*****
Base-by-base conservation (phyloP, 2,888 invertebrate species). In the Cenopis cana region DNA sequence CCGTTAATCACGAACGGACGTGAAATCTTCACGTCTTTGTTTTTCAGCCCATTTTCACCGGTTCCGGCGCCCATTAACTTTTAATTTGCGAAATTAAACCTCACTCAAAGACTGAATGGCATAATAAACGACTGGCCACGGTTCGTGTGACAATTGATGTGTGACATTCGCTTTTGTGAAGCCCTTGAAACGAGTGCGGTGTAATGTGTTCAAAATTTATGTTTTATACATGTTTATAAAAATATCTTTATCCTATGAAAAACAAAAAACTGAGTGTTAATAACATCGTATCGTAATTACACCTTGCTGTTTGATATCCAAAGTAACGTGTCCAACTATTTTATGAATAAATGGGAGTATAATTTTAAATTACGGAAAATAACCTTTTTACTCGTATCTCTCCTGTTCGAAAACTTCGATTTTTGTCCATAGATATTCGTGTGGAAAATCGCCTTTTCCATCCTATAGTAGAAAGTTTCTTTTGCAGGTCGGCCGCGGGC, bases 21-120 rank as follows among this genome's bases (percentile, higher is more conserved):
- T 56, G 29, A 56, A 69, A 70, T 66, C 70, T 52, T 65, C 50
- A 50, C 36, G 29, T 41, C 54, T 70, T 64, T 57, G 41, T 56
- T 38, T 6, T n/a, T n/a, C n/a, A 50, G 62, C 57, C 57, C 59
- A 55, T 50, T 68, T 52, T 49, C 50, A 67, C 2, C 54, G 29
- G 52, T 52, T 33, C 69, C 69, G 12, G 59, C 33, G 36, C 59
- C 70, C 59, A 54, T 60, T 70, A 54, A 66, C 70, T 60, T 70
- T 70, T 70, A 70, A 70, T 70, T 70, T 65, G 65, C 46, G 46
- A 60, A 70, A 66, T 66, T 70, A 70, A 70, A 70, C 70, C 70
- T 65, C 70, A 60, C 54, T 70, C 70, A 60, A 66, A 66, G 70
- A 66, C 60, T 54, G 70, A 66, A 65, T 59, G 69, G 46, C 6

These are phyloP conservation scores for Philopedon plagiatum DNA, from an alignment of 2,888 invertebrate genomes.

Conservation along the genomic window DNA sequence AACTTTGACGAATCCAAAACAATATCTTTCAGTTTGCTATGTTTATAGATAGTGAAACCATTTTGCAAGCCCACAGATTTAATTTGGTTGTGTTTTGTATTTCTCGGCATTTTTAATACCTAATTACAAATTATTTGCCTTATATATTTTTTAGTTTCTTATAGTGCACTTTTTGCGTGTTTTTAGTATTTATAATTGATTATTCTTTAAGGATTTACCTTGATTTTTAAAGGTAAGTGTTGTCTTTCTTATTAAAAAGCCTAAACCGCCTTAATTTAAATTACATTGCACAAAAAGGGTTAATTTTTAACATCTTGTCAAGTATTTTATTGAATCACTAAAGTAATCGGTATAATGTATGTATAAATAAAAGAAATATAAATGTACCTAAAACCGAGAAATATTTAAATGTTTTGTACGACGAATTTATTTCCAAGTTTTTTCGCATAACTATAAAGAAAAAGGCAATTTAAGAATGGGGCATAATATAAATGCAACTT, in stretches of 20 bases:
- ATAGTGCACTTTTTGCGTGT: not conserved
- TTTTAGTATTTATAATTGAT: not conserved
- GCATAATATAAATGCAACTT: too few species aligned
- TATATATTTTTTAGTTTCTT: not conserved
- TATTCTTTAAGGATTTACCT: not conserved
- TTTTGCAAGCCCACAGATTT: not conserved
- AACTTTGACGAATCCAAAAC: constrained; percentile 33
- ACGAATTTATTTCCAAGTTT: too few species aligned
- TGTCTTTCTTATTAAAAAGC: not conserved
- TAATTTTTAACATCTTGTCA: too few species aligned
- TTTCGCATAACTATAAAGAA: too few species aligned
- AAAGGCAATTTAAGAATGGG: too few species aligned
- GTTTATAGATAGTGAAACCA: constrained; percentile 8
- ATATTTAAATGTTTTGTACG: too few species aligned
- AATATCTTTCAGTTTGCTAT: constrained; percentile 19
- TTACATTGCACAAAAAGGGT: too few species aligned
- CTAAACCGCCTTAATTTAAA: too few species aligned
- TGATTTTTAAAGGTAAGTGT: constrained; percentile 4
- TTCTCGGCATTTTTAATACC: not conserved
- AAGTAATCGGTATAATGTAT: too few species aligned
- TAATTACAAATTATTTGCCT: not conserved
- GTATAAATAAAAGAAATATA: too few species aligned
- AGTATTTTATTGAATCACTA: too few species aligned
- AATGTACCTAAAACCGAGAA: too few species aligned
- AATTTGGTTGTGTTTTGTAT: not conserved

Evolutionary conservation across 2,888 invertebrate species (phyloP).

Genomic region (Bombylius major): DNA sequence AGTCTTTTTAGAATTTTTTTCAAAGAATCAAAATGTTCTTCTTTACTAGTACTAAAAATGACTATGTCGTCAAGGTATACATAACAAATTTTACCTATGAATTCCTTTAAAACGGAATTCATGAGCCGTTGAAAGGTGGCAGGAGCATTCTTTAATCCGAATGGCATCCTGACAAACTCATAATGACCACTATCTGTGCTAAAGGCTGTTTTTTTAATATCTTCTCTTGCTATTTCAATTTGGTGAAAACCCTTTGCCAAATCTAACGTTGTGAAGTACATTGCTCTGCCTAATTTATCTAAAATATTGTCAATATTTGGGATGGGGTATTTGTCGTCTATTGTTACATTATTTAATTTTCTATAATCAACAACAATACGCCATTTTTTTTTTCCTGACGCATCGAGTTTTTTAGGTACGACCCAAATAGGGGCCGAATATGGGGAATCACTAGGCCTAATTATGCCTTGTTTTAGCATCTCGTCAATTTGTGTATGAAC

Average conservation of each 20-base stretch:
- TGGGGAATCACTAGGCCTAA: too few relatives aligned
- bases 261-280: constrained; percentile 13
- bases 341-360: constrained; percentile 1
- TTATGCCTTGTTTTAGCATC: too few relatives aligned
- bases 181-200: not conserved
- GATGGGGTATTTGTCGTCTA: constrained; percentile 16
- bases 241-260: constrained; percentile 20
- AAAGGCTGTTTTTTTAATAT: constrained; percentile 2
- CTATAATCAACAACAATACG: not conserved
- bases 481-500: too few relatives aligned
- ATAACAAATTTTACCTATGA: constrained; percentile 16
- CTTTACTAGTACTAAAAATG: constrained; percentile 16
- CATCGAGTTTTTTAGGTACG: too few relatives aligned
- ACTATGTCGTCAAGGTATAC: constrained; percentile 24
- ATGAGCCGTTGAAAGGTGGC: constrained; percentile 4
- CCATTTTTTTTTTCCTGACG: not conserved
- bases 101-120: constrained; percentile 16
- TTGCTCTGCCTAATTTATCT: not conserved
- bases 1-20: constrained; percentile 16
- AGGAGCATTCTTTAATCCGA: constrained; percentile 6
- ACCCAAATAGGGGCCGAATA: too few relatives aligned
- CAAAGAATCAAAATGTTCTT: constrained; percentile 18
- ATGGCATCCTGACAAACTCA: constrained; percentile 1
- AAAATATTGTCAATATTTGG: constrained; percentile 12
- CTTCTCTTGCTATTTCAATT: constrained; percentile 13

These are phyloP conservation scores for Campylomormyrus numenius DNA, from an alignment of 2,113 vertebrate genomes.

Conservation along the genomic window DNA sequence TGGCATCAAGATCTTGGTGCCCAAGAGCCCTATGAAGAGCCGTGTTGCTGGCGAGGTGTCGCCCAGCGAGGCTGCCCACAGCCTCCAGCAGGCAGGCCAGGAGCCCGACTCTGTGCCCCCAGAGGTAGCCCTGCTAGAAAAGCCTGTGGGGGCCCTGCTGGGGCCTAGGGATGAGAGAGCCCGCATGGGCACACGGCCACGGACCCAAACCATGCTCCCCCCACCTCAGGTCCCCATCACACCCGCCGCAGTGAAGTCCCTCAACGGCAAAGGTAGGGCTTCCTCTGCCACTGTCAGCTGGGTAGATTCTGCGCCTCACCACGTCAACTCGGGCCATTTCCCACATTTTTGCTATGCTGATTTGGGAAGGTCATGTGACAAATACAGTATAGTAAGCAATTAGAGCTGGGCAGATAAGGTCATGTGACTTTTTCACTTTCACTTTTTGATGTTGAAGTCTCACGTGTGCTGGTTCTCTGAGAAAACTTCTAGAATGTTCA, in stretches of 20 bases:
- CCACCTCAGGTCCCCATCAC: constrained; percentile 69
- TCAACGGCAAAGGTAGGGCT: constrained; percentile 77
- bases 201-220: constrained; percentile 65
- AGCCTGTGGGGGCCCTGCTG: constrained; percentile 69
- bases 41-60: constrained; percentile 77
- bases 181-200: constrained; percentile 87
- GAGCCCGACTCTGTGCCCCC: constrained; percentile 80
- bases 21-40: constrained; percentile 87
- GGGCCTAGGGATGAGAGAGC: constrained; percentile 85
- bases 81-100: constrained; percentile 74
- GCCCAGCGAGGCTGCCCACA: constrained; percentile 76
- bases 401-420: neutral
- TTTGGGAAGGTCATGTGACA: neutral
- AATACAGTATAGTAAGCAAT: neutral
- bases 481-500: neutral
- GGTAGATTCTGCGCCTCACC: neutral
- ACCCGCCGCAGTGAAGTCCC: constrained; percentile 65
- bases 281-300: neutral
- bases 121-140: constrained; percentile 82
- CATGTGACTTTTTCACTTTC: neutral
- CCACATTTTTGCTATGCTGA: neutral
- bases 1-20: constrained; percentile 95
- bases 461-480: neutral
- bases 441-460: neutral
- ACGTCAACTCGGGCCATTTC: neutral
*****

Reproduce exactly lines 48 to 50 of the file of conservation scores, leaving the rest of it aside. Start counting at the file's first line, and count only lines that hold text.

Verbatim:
- bases 241-260: constrained; percentile 20
- AAAGGCTGTTTTTTTAATAT: constrained; percentile 2
- CTATAATCAACAACAATACG: not conserved